An international team of scientists from Austria and Germany has launched a new paradigm in magnetism and superconductivity, putting the effects of curvature, topology and 3D geometry in the spotlight of the research of the next decade. | New article in “Advanced Materials”.
Traditionally, the main area, where curvature plays a central role, has been the theory of general relativity. In recent years, however, the impact of curvilinear geometry has entered a variety of disciplines, ranging from solid-state physics and soft-matter physics to chemistry and biology, giving rise to a plethora of emerging fields, such as as curvilinear cell biology, semiconductors, super ï¬ uidity, optics, plasmonics, and van der Waals 2D materials. In modern magnetism, superconductivity and spintronics, the extension of nanostructures into the third dimension has become a major avenue of research due to phenomena induced by geometry, curvature and topology. This approach provides a way to improve conventional functionality and launch new functionality by adapting 3D curvature and shape.
âIn recent years, experimental and theoretical work has emerged dealing with curvilinear and three-dimensional superconductivities and (anti-) ferromagnetic nano-architectures. However, these studies come from different scientific communities, hence the lack of knowledge transfer between these areas of condensed matter physics such as magnetism and superconductivity â, explains Oleksandr Dobrovolskiy, director of the SuperSpin Lab at the University of Vienna. “In our group, we are carrying out projects in these two topical areas and it was the aim of our perspective article to build a ‘bridge’ between the communities of magnetism and superconductivity, drawing attention to them. Conceptual aspects of how extending structures in third dimension and curvilinear geometry can modify existing functionality and help launch new functionality on semiconductor systems. â
âIn magnetic materials, geometrically broken symmetry provides a new toolbox for tailoring the anisotropy induced by curvature and chiral responses,â explains Denys Makarov, head of the âIntelligent Materials and Systemsâ department at Helmholtz-Zentrum Dresden- Rossendorf. âThe ability to tune the magnetic responses by designing the geometry of a magnetic wire or thin film is one of the main advantages of curvilinear magnetism, which has a major impact on physics, materials science and science. technology. At present, under his aegis, the fundamental field of curvilinear magnetism includes curvilinear ferro- and antiferromagnetism, curvilinear magnetism, and curvilinear spintronics.
“The main difference in the impact of curvilinear geometry on superconductors compared to (anti-) ferromagnetics lies in the underlying nature of the order parameter”, explains Oleksandr Dobrovolskiy. âNamely, unlike magnetic materials, for which the energetic functionals contain spatial derivatives of vector fields, the description of superconductors is also based on the analysis of energetic functionals containing spatial derivatives of scalar fields. While in magnetism the order parameter is magnetization (vector), for a superconducting state, the absolute value of the order parameter has a physical meaning of the superconducting band gap (scalar). In the future, the extension of hybrid (anti-) ferromagnetic / superconducting structures in the third dimension will allow the study of the interaction between curvature effects in systems with vector and scalar order parameters. However, this progress relies heavily on the development of experimental and theoretical methods and the improvement of computing capacities.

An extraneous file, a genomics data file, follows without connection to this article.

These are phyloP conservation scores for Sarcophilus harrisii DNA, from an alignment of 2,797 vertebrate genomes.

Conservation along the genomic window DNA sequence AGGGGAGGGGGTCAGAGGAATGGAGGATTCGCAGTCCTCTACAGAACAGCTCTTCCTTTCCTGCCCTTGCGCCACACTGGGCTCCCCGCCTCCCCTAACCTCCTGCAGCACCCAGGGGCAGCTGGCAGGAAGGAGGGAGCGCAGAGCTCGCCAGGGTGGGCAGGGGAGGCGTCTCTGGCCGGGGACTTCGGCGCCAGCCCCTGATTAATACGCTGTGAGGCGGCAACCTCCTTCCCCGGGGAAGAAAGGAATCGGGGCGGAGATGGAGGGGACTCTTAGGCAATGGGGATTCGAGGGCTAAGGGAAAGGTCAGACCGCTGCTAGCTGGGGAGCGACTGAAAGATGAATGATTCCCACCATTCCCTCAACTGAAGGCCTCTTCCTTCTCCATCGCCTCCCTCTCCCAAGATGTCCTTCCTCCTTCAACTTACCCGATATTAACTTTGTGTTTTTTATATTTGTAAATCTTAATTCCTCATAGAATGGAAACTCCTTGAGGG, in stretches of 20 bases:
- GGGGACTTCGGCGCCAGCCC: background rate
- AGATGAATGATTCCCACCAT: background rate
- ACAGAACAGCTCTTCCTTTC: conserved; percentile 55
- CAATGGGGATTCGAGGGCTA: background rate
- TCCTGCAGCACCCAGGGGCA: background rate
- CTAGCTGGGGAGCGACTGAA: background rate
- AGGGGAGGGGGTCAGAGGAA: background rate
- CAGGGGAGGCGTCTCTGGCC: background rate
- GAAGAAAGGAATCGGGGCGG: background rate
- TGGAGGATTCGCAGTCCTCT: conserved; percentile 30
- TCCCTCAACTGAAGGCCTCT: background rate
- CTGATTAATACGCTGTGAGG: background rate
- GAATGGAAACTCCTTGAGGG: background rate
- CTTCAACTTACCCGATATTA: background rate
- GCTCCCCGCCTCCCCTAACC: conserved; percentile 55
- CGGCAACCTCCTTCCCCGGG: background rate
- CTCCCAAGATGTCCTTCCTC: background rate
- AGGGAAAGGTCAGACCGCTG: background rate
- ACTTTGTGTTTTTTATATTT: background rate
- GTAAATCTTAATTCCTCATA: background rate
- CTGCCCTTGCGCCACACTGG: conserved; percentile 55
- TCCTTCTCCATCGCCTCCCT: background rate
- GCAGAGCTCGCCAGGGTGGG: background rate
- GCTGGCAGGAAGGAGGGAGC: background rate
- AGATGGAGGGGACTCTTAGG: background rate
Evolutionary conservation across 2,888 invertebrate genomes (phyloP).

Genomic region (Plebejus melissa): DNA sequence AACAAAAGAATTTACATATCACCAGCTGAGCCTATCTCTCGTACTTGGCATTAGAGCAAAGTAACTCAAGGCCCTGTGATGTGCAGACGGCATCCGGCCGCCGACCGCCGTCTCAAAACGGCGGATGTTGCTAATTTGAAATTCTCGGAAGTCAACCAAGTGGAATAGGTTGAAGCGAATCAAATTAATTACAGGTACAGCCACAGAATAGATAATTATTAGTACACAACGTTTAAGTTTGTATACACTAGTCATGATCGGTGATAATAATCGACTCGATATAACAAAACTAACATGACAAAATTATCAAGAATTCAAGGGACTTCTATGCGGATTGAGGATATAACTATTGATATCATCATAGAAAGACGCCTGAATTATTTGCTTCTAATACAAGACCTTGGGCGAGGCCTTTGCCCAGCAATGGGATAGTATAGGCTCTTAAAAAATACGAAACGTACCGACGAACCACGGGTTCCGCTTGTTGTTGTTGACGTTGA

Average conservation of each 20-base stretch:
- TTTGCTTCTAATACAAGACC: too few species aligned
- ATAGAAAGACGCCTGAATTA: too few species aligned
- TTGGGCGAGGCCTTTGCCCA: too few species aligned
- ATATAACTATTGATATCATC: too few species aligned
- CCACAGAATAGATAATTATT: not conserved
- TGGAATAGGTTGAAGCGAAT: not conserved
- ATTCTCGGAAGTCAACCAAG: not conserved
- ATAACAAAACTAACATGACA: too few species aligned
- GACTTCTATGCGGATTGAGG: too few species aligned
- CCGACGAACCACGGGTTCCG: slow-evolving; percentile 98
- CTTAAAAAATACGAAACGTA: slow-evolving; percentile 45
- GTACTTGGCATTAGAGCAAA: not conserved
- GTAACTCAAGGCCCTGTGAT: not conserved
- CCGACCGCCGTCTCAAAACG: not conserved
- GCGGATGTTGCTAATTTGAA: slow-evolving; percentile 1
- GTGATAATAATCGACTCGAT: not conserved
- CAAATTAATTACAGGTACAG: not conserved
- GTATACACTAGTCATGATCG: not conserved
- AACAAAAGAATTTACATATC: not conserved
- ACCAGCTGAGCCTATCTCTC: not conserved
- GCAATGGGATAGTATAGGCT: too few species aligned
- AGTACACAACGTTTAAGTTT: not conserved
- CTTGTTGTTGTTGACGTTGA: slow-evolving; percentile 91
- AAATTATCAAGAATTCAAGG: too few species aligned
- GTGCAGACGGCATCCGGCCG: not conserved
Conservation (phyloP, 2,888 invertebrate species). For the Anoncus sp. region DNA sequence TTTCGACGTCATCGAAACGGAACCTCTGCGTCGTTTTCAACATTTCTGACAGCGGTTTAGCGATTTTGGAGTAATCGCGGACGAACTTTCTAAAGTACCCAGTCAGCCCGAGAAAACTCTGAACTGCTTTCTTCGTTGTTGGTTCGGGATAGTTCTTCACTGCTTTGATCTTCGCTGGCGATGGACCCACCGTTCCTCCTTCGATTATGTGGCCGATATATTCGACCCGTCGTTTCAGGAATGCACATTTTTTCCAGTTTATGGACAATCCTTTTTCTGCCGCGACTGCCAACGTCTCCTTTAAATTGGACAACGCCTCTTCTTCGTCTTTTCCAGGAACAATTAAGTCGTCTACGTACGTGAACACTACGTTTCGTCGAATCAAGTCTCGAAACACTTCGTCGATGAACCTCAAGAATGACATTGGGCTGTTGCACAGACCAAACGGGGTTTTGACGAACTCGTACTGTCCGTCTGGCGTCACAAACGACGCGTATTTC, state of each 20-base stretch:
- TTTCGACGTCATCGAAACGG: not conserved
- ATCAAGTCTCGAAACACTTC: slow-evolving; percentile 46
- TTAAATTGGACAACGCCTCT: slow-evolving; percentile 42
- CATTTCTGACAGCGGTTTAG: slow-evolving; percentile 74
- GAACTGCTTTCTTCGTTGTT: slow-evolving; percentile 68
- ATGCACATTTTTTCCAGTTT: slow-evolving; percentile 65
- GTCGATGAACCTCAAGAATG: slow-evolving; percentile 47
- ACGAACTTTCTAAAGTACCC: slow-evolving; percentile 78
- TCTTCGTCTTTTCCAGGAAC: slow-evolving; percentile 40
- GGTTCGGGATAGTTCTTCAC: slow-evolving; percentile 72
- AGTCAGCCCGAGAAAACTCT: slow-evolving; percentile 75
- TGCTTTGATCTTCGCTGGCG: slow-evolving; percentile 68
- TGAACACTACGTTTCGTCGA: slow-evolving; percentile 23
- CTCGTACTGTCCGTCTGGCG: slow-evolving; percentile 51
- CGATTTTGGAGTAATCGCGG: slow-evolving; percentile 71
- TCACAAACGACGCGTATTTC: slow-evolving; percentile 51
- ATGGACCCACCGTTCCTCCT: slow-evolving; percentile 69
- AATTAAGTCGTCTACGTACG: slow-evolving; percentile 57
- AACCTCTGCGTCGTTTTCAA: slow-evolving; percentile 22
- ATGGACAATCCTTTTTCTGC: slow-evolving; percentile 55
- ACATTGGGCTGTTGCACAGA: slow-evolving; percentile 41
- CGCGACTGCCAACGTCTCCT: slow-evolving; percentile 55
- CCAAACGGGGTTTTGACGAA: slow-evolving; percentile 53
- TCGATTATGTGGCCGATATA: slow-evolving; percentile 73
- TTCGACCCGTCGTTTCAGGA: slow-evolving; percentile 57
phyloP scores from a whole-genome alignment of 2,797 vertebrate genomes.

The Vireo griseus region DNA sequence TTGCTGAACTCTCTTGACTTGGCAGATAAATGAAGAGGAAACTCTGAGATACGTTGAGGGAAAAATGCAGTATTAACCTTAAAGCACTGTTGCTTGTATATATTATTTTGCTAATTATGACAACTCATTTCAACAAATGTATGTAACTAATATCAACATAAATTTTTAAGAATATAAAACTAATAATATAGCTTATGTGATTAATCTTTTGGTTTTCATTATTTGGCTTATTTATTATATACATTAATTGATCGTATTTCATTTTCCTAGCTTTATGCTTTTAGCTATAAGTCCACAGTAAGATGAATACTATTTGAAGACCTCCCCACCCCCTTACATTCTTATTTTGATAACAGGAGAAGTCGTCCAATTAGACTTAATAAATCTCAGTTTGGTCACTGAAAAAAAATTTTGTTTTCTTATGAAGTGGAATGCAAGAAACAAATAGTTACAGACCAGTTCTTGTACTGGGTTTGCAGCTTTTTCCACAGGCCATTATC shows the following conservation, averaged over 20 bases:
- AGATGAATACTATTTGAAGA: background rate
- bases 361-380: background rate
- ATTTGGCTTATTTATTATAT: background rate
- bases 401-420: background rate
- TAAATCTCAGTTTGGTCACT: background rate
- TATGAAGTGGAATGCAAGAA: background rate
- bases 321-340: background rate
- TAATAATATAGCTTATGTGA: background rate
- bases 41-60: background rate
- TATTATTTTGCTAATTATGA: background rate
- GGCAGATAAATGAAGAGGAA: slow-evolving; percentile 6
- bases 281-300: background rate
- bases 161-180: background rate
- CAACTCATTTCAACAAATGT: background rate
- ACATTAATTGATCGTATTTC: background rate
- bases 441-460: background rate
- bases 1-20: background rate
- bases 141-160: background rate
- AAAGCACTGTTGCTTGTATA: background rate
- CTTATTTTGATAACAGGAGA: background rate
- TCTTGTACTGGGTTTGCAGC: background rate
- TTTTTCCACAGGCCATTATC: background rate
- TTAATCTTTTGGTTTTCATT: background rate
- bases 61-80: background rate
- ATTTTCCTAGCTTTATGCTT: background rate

Challenges for Investigating Curvilinear and 3D Nanomagnets and Superconductors
Generally, curvature and torsion effects are expected when the sizes or characteristics of the system become comparable to the respective length scales. Among the different nanofabrication techniques, the writing of complex shaped 3D nano-architectures by focused particle beams has shown the most significant progress in recent years, making these methods the techniques of choice for fundamental and application-oriented studies. in 3D nanomagnetism and superconductivity. . However, the approach of relevant length scales in the low nm range (exchange length in ferromagnetics and superconducting coherence length in nano-printed superconductors) is still beyond the reach of current experimental capacities. At the same time, sophisticated techniques for characterizing magnetic configurations and their dynamics in complex shaped nanostructures are becoming available, including vector X-ray nanotomography and 3D imaging by soft X-ray laminography. Similar studies on superconductors are more delicate because they require cryogenic conditions, calling for the development of such techniques in the years to come.
Source of the story: